# Thread: Problem with exponential integral

1. ## Problem with exponential integral

I'm lost as to how to go about solving this. u = 4x and du = 4 dx but beyond that I'm stumped. That constant in the denominator confuses me.

2. Originally Posted by Archduke01

I'm lost as to how to go about solving this. u = 4x and du = 4 dx but beyond that I'm stumped. That constant in the denominator confuses me.

Hint $\displaystyle e^{4x}=\left( e^{2x}\right)^2$ Then set $\displaystyle u=e^{2x}$

3. Originally Posted by TheEmptySet
Hint $\displaystyle e^{4x}=\left( e^{2x}\right)^2$ Then set $\displaystyle u=e^{2x}$
What would du be? 2?

4. Originally Posted by Archduke01
What would du be? 2?
What is the derivative of $\displaystyle e^{\lambda x}$?

if $\displaystyle u=e^{\lambda x} \implies \frac{du}{dx}=\lambda \cdot e^{\lambda x}$

Then in terms of differentials you get $\displaystyle du=...$

5. Originally Posted by TheEmptySet
What is the derivative of $\displaystyle e^{\lambda x}$?

if $\displaystyle u=e^{\lambda x} \implies \frac{du}{dx}=\lambda \cdot e^{\lambda x}$

Then in terms of differentials you get $\displaystyle du=...$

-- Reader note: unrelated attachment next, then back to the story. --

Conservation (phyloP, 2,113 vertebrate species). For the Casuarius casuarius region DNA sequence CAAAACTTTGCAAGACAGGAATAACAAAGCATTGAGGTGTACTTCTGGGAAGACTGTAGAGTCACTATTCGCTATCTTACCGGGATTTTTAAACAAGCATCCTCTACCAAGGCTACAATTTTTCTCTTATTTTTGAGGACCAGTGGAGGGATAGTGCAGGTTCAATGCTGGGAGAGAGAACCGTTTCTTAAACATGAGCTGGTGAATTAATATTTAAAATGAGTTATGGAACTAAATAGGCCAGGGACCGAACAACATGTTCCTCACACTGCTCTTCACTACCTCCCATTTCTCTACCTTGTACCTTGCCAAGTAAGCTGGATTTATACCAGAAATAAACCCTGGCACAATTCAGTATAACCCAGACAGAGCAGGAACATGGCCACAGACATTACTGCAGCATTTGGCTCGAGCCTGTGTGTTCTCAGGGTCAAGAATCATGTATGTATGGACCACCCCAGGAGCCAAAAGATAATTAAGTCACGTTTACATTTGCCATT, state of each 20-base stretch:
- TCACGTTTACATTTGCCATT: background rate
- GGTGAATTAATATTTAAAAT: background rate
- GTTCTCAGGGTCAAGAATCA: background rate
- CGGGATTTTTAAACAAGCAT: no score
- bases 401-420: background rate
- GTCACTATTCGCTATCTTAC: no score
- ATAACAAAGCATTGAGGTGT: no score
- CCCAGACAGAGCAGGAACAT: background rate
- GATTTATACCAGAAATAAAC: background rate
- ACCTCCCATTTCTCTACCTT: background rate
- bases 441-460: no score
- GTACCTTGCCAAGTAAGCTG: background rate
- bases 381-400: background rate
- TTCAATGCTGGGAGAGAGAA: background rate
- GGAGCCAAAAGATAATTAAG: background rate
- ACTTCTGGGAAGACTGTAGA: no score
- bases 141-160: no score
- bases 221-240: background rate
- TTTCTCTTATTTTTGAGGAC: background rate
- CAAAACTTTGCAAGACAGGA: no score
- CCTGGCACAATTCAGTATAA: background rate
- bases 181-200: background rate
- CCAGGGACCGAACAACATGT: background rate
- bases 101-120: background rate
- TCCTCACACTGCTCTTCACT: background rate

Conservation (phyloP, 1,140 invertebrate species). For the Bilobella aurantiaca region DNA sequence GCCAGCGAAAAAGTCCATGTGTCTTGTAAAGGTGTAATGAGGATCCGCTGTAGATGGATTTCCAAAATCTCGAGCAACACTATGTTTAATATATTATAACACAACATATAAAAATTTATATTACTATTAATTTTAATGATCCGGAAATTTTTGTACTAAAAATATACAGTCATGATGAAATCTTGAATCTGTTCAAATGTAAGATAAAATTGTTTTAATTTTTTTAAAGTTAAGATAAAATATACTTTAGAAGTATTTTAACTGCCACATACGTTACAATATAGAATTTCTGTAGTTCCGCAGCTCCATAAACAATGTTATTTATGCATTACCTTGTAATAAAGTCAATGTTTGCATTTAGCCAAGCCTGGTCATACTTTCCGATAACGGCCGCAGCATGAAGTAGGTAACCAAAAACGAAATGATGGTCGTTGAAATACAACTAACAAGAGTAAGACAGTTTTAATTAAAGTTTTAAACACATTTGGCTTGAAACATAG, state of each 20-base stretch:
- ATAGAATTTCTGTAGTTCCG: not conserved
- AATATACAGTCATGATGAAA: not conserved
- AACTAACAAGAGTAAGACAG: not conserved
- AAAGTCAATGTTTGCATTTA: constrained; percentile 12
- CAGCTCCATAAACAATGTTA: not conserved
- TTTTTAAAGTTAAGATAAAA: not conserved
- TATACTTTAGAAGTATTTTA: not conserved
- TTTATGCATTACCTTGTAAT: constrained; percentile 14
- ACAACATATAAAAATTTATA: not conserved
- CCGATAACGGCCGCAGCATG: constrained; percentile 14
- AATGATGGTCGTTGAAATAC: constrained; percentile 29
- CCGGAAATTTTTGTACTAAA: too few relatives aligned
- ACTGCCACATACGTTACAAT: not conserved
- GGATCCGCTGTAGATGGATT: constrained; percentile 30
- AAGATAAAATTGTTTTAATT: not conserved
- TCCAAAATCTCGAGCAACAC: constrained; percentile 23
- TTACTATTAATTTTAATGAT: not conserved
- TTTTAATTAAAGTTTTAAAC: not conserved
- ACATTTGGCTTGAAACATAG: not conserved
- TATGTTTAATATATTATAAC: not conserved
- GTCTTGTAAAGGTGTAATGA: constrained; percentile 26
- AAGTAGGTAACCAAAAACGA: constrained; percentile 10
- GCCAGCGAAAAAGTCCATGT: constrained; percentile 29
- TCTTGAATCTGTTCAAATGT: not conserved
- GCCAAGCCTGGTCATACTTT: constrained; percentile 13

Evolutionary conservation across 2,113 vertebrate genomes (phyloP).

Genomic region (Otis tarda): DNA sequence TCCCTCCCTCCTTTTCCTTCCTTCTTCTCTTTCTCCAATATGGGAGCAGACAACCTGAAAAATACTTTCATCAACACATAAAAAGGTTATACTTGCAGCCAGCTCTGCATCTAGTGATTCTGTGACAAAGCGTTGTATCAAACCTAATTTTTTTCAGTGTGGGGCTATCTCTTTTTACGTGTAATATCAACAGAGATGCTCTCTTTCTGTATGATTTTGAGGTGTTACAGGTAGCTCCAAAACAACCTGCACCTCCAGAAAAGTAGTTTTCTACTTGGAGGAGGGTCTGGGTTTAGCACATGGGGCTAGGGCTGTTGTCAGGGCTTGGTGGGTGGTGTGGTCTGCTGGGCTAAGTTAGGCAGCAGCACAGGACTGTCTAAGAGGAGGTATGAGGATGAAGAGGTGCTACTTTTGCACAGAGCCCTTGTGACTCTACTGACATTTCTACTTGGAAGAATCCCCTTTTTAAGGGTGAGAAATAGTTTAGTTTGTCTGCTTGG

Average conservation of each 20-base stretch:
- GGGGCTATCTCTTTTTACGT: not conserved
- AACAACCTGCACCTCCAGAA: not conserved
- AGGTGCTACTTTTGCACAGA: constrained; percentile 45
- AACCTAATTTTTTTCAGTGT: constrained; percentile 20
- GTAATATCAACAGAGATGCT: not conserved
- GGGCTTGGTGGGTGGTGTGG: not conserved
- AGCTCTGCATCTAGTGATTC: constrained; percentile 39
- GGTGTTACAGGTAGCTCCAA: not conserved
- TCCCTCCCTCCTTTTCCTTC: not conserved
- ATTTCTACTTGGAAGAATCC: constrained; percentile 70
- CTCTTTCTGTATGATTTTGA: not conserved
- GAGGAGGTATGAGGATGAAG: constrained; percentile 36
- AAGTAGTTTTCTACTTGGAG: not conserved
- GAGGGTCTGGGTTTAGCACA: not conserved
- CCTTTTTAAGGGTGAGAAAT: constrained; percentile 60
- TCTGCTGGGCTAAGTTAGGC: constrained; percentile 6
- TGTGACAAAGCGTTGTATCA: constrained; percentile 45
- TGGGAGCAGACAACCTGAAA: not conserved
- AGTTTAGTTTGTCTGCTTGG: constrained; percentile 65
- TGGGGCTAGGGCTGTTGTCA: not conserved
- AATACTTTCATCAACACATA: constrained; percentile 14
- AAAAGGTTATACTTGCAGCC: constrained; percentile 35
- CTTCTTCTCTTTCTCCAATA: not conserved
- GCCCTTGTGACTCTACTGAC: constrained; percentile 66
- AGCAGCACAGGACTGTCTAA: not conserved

$\displaystyle 2e^{2x}$!

$\displaystyle 1/2 \int 2e^{2x}/(e^{4x} + 64)$

$\displaystyle 1/2 \int du/(u^2+64)$

... How can I proceed though?

6. Originally Posted by Archduke01
$\displaystyle 2e^{2x}$!

$\displaystyle 1/2 \int 2e^{2x}/(e^{4x} + 64)$

$\displaystyle 1/2 \int du/(u^2+64)$

... How can I proceed though?
Now use a trigonometric substitution $\displaystyle u = 8\tan{\theta}$. Make note that $\displaystyle du = 8\sec^2{\theta}\,d\theta$.

Also note that $\displaystyle \theta = \arctan{\frac{u}{8}}$.

$\displaystyle \int{\frac{1}{u^2 + 64}\,du} = \int{\frac{1}{(8\tan{\theta})^2 + 64}\,8\sec^2{\theta}\,d\theta}$

$\displaystyle = \int{\frac{8\sec^2{\theta}}{64\tan^2{\theta} + 64}\,d\theta}$

$\displaystyle = \int{\frac{8\sec^2{\theta}}{64(\tan^2{\theta} + 1)}\,d\theta}$

$\displaystyle = \int{\frac{\sec^2{\theta}}{8\sec^2{\theta}}\,d\the ta}$

$\displaystyle = \int{\frac{1}{8}\,d\theta}$

$\displaystyle = \frac{1}{8}\theta + C$

$\displaystyle = \frac{1}{8}\arctan{\frac{u}{8}} + C$

$\displaystyle = \frac{1}{8}\arctan{\frac{e^{2x}}{8}} + C$.

7. Originally Posted by Prove It
Now use a trigonometric substitution $\displaystyle u = 8\tan{\theta}$. Make note that $\displaystyle du = 8\sec^2{\theta}\,d\theta$.

Also note that $\displaystyle \theta = \arctan{\frac{u}{8}}$.
Thank you for the detailed solution. But why did you choose 8?

8. Originally Posted by Archduke01
Thank you for the detailed solution. But why did you choose 8?
Because if you have an integral of the form

$\displaystyle \int{\frac{1}{a^2 + x^2}\,dx}$

you make the substitution $\displaystyle x = a\tan{\theta}$.

This is so that you can factor out the $\displaystyle a^2$ and then make use of the identity $\displaystyle 1 + \tan^2{\theta} = \sec^2{\theta}$.

And since the derivative of $\displaystyle \tan{\theta}$ is $\displaystyle \sec^2{\theta}$, this also means that the $\displaystyle \sec^2{\theta}$ will be eliminated (as you will end up with them on the top and bottom).